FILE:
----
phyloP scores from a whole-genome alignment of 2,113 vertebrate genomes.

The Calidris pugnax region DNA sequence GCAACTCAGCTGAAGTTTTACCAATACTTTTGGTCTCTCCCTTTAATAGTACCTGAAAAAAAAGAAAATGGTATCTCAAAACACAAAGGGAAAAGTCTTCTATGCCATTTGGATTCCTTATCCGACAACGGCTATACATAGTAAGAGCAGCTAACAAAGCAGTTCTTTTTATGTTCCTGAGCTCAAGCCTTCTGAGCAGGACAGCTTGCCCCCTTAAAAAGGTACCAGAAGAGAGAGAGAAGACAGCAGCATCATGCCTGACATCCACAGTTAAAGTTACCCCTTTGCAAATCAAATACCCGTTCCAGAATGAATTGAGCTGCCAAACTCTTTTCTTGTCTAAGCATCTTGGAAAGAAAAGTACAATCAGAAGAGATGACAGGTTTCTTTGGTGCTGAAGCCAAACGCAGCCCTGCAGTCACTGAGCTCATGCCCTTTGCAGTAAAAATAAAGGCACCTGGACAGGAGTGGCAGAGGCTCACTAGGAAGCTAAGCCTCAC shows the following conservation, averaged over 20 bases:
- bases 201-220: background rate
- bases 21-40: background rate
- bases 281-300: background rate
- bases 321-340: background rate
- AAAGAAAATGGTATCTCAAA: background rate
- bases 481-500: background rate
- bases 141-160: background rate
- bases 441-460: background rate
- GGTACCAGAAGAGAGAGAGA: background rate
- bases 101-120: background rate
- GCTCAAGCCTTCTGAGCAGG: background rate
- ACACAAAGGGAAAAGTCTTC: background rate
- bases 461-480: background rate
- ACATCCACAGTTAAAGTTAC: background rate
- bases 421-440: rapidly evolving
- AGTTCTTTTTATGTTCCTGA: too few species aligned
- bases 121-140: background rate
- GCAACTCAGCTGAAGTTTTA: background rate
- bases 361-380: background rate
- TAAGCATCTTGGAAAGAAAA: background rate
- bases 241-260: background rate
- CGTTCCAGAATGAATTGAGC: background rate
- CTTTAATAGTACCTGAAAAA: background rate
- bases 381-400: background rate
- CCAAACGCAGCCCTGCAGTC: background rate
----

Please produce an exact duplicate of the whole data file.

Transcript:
phyloP scores from a whole-genome alignment of 2,113 vertebrate genomes.

The Calidris pugnax region DNA sequence GCAACTCAGCTGAAGTTTTACCAATACTTTTGGTCTCTCCCTTTAATAGTACCTGAAAAAAAAGAAAATGGTATCTCAAAACACAAAGGGAAAAGTCTTCTATGCCATTTGGATTCCTTATCCGACAACGGCTATACATAGTAAGAGCAGCTAACAAAGCAGTTCTTTTTATGTTCCTGAGCTCAAGCCTTCTGAGCAGGACAGCTTGCCCCCTTAAAAAGGTACCAGAAGAGAGAGAGAAGACAGCAGCATCATGCCTGACATCCACAGTTAAAGTTACCCCTTTGCAAATCAAATACCCGTTCCAGAATGAATTGAGCTGCCAAACTCTTTTCTTGTCTAAGCATCTTGGAAAGAAAAGTACAATCAGAAGAGATGACAGGTTTCTTTGGTGCTGAAGCCAAACGCAGCCCTGCAGTCACTGAGCTCATGCCCTTTGCAGTAAAAATAAAGGCACCTGGACAGGAGTGGCAGAGGCTCACTAGGAAGCTAAGCCTCAC shows the following conservation, averaged over 20 bases:
- bases 201-220: background rate
- bases 21-40: background rate
- bases 281-300: background rate
- bases 321-340: background rate
- AAAGAAAATGGTATCTCAAA: background rate
- bases 481-500: background rate
- bases 141-160: background rate
- bases 441-460: background rate
- GGTACCAGAAGAGAGAGAGA: background rate
- bases 101-120: background rate
- GCTCAAGCCTTCTGAGCAGG: background rate
- ACACAAAGGGAAAAGTCTTC: background rate
- bases 461-480: background rate
- ACATCCACAGTTAAAGTTAC: background rate
- bases 421-440: rapidly evolving
- AGTTCTTTTTATGTTCCTGA: too few species aligned
- bases 121-140: background rate
- GCAACTCAGCTGAAGTTTTA: background rate
- bases 361-380: background rate
- TAAGCATCTTGGAAAGAAAA: background rate
- bases 241-260: background rate
- CGTTCCAGAATGAATTGAGC: background rate
- CTTTAATAGTACCTGAAAAA: background rate
- bases 381-400: background rate
- CCAAACGCAGCCCTGCAGTC: background rate